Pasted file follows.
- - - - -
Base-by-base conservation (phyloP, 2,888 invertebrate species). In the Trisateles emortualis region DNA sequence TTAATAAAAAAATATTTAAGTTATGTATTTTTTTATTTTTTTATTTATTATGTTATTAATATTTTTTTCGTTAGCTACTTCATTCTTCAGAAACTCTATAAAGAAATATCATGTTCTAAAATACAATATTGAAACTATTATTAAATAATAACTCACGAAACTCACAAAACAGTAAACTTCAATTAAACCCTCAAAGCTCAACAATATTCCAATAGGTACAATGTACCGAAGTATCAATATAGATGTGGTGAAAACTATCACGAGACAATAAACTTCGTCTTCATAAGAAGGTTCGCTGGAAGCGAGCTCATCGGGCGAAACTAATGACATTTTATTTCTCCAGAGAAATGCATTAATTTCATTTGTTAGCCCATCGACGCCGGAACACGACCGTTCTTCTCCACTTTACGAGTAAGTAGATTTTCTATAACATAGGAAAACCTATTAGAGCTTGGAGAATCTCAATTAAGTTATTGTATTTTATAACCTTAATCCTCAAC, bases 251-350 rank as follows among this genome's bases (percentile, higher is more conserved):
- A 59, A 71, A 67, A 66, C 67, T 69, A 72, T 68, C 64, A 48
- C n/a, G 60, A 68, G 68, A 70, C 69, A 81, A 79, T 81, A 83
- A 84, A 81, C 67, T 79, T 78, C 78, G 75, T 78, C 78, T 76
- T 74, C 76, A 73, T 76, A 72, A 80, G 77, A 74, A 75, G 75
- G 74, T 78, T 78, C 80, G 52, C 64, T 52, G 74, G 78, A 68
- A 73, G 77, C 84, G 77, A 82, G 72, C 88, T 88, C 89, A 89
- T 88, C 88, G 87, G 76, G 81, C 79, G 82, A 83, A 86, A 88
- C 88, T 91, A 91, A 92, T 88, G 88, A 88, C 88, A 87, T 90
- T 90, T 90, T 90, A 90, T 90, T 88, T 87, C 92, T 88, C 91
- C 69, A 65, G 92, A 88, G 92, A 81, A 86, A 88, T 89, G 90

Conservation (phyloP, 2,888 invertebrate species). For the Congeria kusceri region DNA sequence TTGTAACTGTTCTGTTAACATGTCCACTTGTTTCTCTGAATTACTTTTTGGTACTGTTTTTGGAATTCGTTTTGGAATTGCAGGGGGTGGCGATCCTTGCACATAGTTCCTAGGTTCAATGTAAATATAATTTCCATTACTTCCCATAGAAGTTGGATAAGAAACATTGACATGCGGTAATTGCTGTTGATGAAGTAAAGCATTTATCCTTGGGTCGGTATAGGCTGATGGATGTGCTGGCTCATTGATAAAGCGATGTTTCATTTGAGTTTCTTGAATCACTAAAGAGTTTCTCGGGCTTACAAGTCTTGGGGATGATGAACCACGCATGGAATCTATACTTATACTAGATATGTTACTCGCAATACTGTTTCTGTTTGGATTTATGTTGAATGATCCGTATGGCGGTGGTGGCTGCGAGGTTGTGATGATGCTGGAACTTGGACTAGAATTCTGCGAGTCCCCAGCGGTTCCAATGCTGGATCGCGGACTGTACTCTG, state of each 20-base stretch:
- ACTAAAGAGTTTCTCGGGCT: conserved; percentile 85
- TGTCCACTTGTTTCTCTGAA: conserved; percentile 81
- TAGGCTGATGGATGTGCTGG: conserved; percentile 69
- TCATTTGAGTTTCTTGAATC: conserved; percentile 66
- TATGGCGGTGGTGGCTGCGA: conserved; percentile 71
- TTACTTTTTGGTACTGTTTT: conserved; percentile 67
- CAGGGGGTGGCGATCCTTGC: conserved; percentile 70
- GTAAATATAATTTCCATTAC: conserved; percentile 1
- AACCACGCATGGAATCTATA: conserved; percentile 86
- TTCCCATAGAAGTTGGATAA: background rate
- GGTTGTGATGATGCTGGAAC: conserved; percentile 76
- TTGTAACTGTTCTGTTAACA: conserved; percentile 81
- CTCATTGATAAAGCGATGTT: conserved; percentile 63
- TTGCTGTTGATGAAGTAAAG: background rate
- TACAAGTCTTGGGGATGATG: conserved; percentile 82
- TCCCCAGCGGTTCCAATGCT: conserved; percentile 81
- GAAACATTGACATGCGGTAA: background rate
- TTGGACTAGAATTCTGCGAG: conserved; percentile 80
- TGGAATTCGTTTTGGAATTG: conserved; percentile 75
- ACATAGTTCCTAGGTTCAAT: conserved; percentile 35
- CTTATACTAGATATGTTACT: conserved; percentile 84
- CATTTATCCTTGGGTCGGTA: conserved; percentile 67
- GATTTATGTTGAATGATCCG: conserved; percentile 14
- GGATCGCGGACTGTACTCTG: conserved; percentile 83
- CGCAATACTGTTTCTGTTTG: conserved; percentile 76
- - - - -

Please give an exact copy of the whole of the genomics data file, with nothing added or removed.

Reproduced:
Base-by-base conservation (phyloP, 2,888 invertebrate species). In the Trisateles emortualis region DNA sequence TTAATAAAAAAATATTTAAGTTATGTATTTTTTTATTTTTTTATTTATTATGTTATTAATATTTTTTTCGTTAGCTACTTCATTCTTCAGAAACTCTATAAAGAAATATCATGTTCTAAAATACAATATTGAAACTATTATTAAATAATAACTCACGAAACTCACAAAACAGTAAACTTCAATTAAACCCTCAAAGCTCAACAATATTCCAATAGGTACAATGTACCGAAGTATCAATATAGATGTGGTGAAAACTATCACGAGACAATAAACTTCGTCTTCATAAGAAGGTTCGCTGGAAGCGAGCTCATCGGGCGAAACTAATGACATTTTATTTCTCCAGAGAAATGCATTAATTTCATTTGTTAGCCCATCGACGCCGGAACACGACCGTTCTTCTCCACTTTACGAGTAAGTAGATTTTCTATAACATAGGAAAACCTATTAGAGCTTGGAGAATCTCAATTAAGTTATTGTATTTTATAACCTTAATCCTCAAC, bases 251-350 rank as follows among this genome's bases (percentile, higher is more conserved):
- A 59, A 71, A 67, A 66, C 67, T 69, A 72, T 68, C 64, A 48
- C n/a, G 60, A 68, G 68, A 70, C 69, A 81, A 79, T 81, A 83
- A 84, A 81, C 67, T 79, T 78, C 78, G 75, T 78, C 78, T 76
- T 74, C 76, A 73, T 76, A 72, A 80, G 77, A 74, A 75, G 75
- G 74, T 78, T 78, C 80, G 52, C 64, T 52, G 74, G 78, A 68
- A 73, G 77, C 84, G 77, A 82, G 72, C 88, T 88, C 89, A 89
- T 88, C 88, G 87, G 76, G 81, C 79, G 82, A 83, A 86, A 88
- C 88, T 91, A 91, A 92, T 88, G 88, A 88, C 88, A 87, T 90
- T 90, T 90, T 90, A 90, T 90, T 88, T 87, C 92, T 88, C 91
- C 69, A 65, G 92, A 88, G 92, A 81, A 86, A 88, T 89, G 90

Conservation (phyloP, 2,888 invertebrate species). For the Congeria kusceri region DNA sequence TTGTAACTGTTCTGTTAACATGTCCACTTGTTTCTCTGAATTACTTTTTGGTACTGTTTTTGGAATTCGTTTTGGAATTGCAGGGGGTGGCGATCCTTGCACATAGTTCCTAGGTTCAATGTAAATATAATTTCCATTACTTCCCATAGAAGTTGGATAAGAAACATTGACATGCGGTAATTGCTGTTGATGAAGTAAAGCATTTATCCTTGGGTCGGTATAGGCTGATGGATGTGCTGGCTCATTGATAAAGCGATGTTTCATTTGAGTTTCTTGAATCACTAAAGAGTTTCTCGGGCTTACAAGTCTTGGGGATGATGAACCACGCATGGAATCTATACTTATACTAGATATGTTACTCGCAATACTGTTTCTGTTTGGATTTATGTTGAATGATCCGTATGGCGGTGGTGGCTGCGAGGTTGTGATGATGCTGGAACTTGGACTAGAATTCTGCGAGTCCCCAGCGGTTCCAATGCTGGATCGCGGACTGTACTCTG, state of each 20-base stretch:
- ACTAAAGAGTTTCTCGGGCT: conserved; percentile 85
- TGTCCACTTGTTTCTCTGAA: conserved; percentile 81
- TAGGCTGATGGATGTGCTGG: conserved; percentile 69
- TCATTTGAGTTTCTTGAATC: conserved; percentile 66
- TATGGCGGTGGTGGCTGCGA: conserved; percentile 71
- TTACTTTTTGGTACTGTTTT: conserved; percentile 67
- CAGGGGGTGGCGATCCTTGC: conserved; percentile 70
- GTAAATATAATTTCCATTAC: conserved; percentile 1
- AACCACGCATGGAATCTATA: conserved; percentile 86
- TTCCCATAGAAGTTGGATAA: background rate
- GGTTGTGATGATGCTGGAAC: conserved; percentile 76
- TTGTAACTGTTCTGTTAACA: conserved; percentile 81
- CTCATTGATAAAGCGATGTT: conserved; percentile 63
- TTGCTGTTGATGAAGTAAAG: background rate
- TACAAGTCTTGGGGATGATG: conserved; percentile 82
- TCCCCAGCGGTTCCAATGCT: conserved; percentile 81
- GAAACATTGACATGCGGTAA: background rate
- TTGGACTAGAATTCTGCGAG: conserved; percentile 80
- TGGAATTCGTTTTGGAATTG: conserved; percentile 75
- ACATAGTTCCTAGGTTCAAT: conserved; percentile 35
- CTTATACTAGATATGTTACT: conserved; percentile 84
- CATTTATCCTTGGGTCGGTA: conserved; percentile 67
- GATTTATGTTGAATGATCCG: conserved; percentile 14
- GGATCGCGGACTGTACTCTG: conserved; percentile 83
- CGCAATACTGTTTCTGTTTG: conserved; percentile 76